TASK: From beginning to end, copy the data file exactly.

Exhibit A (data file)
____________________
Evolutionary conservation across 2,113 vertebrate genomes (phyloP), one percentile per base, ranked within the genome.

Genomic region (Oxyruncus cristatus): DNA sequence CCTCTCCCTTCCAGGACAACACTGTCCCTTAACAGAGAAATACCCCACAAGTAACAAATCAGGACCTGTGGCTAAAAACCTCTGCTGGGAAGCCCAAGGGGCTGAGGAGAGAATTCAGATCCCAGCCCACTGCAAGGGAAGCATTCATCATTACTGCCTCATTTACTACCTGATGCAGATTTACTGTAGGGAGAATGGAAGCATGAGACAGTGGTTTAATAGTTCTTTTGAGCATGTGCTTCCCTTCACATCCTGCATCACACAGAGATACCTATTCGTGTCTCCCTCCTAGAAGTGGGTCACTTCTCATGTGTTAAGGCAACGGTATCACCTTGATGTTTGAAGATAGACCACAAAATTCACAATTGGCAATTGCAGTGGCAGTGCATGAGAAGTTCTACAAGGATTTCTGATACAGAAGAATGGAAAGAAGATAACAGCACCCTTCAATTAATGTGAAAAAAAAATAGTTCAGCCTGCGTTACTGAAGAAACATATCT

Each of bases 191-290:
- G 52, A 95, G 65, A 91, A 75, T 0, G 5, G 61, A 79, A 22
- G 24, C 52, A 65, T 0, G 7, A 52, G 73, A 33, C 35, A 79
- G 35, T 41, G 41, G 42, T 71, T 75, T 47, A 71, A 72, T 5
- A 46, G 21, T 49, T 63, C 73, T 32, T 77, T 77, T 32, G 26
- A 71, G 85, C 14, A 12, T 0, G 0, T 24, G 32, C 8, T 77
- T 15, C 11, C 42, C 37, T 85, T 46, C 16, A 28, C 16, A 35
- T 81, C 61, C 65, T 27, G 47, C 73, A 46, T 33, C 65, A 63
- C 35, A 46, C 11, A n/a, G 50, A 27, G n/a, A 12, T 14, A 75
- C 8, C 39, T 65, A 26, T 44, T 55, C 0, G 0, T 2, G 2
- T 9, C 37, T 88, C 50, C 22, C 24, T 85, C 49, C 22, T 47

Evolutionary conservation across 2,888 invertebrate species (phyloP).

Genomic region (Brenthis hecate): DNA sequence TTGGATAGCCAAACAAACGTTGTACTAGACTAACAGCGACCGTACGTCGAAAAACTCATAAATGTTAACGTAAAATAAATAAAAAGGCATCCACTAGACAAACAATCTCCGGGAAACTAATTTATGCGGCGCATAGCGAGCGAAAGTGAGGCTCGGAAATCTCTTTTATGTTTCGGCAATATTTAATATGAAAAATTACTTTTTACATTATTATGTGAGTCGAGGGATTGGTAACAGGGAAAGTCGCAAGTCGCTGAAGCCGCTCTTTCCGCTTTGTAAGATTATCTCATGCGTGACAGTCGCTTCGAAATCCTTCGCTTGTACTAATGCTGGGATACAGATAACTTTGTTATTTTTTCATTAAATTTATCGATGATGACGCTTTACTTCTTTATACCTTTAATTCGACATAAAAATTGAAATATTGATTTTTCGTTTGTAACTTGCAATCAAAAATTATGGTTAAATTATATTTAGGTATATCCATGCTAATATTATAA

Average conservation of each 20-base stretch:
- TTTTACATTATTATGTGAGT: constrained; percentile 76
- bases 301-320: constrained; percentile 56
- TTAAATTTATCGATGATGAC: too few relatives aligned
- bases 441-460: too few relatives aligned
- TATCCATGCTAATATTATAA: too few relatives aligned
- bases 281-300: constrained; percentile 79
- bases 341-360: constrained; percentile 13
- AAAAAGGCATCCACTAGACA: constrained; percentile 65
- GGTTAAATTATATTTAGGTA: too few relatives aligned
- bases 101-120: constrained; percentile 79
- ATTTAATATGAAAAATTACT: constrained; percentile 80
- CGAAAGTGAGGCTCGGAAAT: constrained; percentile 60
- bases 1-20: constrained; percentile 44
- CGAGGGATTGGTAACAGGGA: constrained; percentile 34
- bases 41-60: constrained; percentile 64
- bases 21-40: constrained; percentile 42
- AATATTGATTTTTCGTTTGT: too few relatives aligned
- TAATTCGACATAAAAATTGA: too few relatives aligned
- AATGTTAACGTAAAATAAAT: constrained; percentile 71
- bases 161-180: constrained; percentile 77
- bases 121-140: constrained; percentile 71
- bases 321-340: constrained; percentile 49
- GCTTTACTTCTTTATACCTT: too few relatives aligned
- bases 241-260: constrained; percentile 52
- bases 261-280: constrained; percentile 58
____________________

Evolutionary conservation across 2,113 vertebrate genomes (phyloP), one percentile per base, ranked within the genome.

Genomic region (Oxyruncus cristatus): DNA sequence CCTCTCCCTTCCAGGACAACACTGTCCCTTAACAGAGAAATACCCCACAAGTAACAAATCAGGACCTGTGGCTAAAAACCTCTGCTGGGAAGCCCAAGGGGCTGAGGAGAGAATTCAGATCCCAGCCCACTGCAAGGGAAGCATTCATCATTACTGCCTCATTTACTACCTGATGCAGATTTACTGTAGGGAGAATGGAAGCATGAGACAGTGGTTTAATAGTTCTTTTGAGCATGTGCTTCCCTTCACATCCTGCATCACACAGAGATACCTATTCGTGTCTCCCTCCTAGAAGTGGGTCACTTCTCATGTGTTAAGGCAACGGTATCACCTTGATGTTTGAAGATAGACCACAAAATTCACAATTGGCAATTGCAGTGGCAGTGCATGAGAAGTTCTACAAGGATTTCTGATACAGAAGAATGGAAAGAAGATAACAGCACCCTTCAATTAATGTGAAAAAAAAATAGTTCAGCCTGCGTTACTGAAGAAACATATCT

Each of bases 191-290:
- G 52, A 95, G 65, A 91, A 75, T 0, G 5, G 61, A 79, A 22
- G 24, C 52, A 65, T 0, G 7, A 52, G 73, A 33, C 35, A 79
- G 35, T 41, G 41, G 42, T 71, T 75, T 47, A 71, A 72, T 5
- A 46, G 21, T 49, T 63, C 73, T 32, T 77, T 77, T 32, G 26
- A 71, G 85, C 14, A 12, T 0, G 0, T 24, G 32, C 8, T 77
- T 15, C 11, C 42, C 37, T 85, T 46, C 16, A 28, C 16, A 35
- T 81, C 61, C 65, T 27, G 47, C 73, A 46, T 33, C 65, A 63
- C 35, A 46, C 11, A n/a, G 50, A 27, G n/a, A 12, T 14, A 75
- C 8, C 39, T 65, A 26, T 44, T 55, C 0, G 0, T 2, G 2
- T 9, C 37, T 88, C 50, C 22, C 24, T 85, C 49, C 22, T 47

Evolutionary conservation across 2,888 invertebrate species (phyloP).

Genomic region (Brenthis hecate): DNA sequence TTGGATAGCCAAACAAACGTTGTACTAGACTAACAGCGACCGTACGTCGAAAAACTCATAAATGTTAACGTAAAATAAATAAAAAGGCATCCACTAGACAAACAATCTCCGGGAAACTAATTTATGCGGCGCATAGCGAGCGAAAGTGAGGCTCGGAAATCTCTTTTATGTTTCGGCAATATTTAATATGAAAAATTACTTTTTACATTATTATGTGAGTCGAGGGATTGGTAACAGGGAAAGTCGCAAGTCGCTGAAGCCGCTCTTTCCGCTTTGTAAGATTATCTCATGCGTGACAGTCGCTTCGAAATCCTTCGCTTGTACTAATGCTGGGATACAGATAACTTTGTTATTTTTTCATTAAATTTATCGATGATGACGCTTTACTTCTTTATACCTTTAATTCGACATAAAAATTGAAATATTGATTTTTCGTTTGTAACTTGCAATCAAAAATTATGGTTAAATTATATTTAGGTATATCCATGCTAATATTATAA

Average conservation of each 20-base stretch:
- TTTTACATTATTATGTGAGT: constrained; percentile 76
- bases 301-320: constrained; percentile 56
- TTAAATTTATCGATGATGAC: too few relatives aligned
- bases 441-460: too few relatives aligned
- TATCCATGCTAATATTATAA: too few relatives aligned
- bases 281-300: constrained; percentile 79
- bases 341-360: constrained; percentile 13
- AAAAAGGCATCCACTAGACA: constrained; percentile 65
- GGTTAAATTATATTTAGGTA: too few relatives aligned
- bases 101-120: constrained; percentile 79
- ATTTAATATGAAAAATTACT: constrained; percentile 80
- CGAAAGTGAGGCTCGGAAAT: constrained; percentile 60
- bases 1-20: constrained; percentile 44
- CGAGGGATTGGTAACAGGGA: constrained; percentile 34
- bases 41-60: constrained; percentile 64
- bases 21-40: constrained; percentile 42
- AATATTGATTTTTCGTTTGT: too few relatives aligned
- TAATTCGACATAAAAATTGA: too few relatives aligned
- AATGTTAACGTAAAATAAAT: constrained; percentile 71
- bases 161-180: constrained; percentile 77
- bases 121-140: constrained; percentile 71
- bases 321-340: constrained; percentile 49
- GCTTTACTTCTTTATACCTT: too few relatives aligned
- bases 241-260: constrained; percentile 52
- bases 261-280: constrained; percentile 58